Who let the ghosts out?

What you need to know:

Shadow phantoms. The fight for justice against corruption is never easy. It never has been and never will be. It exacts a toll on ourselves, our families, our friends, our country and, especially our children. This is why we must swim or sink together.

It has been a difficult week for President Museveni’s government. Reason: Ghosts. Shadow ghosts have been seen in government, than probably any other ghostly form that one can imagine. From ghost teachers to ghost students in ghost schools, from ghost pensioners to ghost Civil Aviation Authority staff. From the ghosts on the government payroll to ghost private companies receiving billions from government—all these scandals bear the hallmark of a civil service turned into a hunting ground.

These ghosts started in the army, then to police and now in ministries of Public Service and Finance where police intercepted a racket of crooked officials who paid out at least Shs63 billion to 1,000 ghost pensioners last year.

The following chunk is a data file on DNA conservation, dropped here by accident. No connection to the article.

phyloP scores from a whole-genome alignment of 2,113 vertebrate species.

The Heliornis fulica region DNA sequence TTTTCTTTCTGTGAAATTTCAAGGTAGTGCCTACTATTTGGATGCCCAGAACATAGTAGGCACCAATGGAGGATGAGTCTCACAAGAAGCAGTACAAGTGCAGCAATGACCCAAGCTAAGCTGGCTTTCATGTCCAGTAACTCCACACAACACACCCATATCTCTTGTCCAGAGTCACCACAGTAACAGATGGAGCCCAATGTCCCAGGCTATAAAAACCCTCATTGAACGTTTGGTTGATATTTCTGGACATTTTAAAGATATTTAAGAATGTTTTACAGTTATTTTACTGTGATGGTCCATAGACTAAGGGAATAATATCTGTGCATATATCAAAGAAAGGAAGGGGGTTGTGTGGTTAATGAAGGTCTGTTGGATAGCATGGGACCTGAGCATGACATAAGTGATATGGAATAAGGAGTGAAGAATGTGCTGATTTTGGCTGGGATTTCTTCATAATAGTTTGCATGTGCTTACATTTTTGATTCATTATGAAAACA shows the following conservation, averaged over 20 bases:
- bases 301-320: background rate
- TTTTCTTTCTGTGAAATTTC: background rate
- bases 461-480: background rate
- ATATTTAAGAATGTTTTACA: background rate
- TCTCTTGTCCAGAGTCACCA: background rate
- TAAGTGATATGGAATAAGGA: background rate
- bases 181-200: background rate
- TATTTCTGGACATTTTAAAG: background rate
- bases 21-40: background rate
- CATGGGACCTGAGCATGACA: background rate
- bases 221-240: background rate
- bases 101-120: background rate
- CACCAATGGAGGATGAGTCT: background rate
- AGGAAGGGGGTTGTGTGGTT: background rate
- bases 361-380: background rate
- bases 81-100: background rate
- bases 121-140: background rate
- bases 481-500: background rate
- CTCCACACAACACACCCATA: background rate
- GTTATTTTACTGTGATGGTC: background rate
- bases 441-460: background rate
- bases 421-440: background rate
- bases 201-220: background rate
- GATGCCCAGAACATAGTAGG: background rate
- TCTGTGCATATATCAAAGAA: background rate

As a result of this theft, more than 60,000 retired Ugandan teachers, civil servants and soldiers have had their payments halted until further notice. Earlier, President Museveni ordered a clean-up of the government payroll after a damning forensic investigation by the Auditor General’s office revealed that ghosts were consuming more than Shs70 billion annually. If saved, this money can also effectively fix the potholes in the countryside and acquire ambulances for referral hospitals.

In the early years of President Museveni’s government, unscrupulous officials used to collude with providers to “supply air” in public procurement deals where taxpayers lost billions of shillings in the process. During these years (1980s-1990s) crooked bureaucrats presented forged papers with sham signatures, local purchase orders, stamps and invoices. But these days, these tricksters budget for non-existent staff, and come to Parliament for approval with inflated figures— complete with ghosts. Some have been caught and others, particularly the accountants, have eluded the system for years.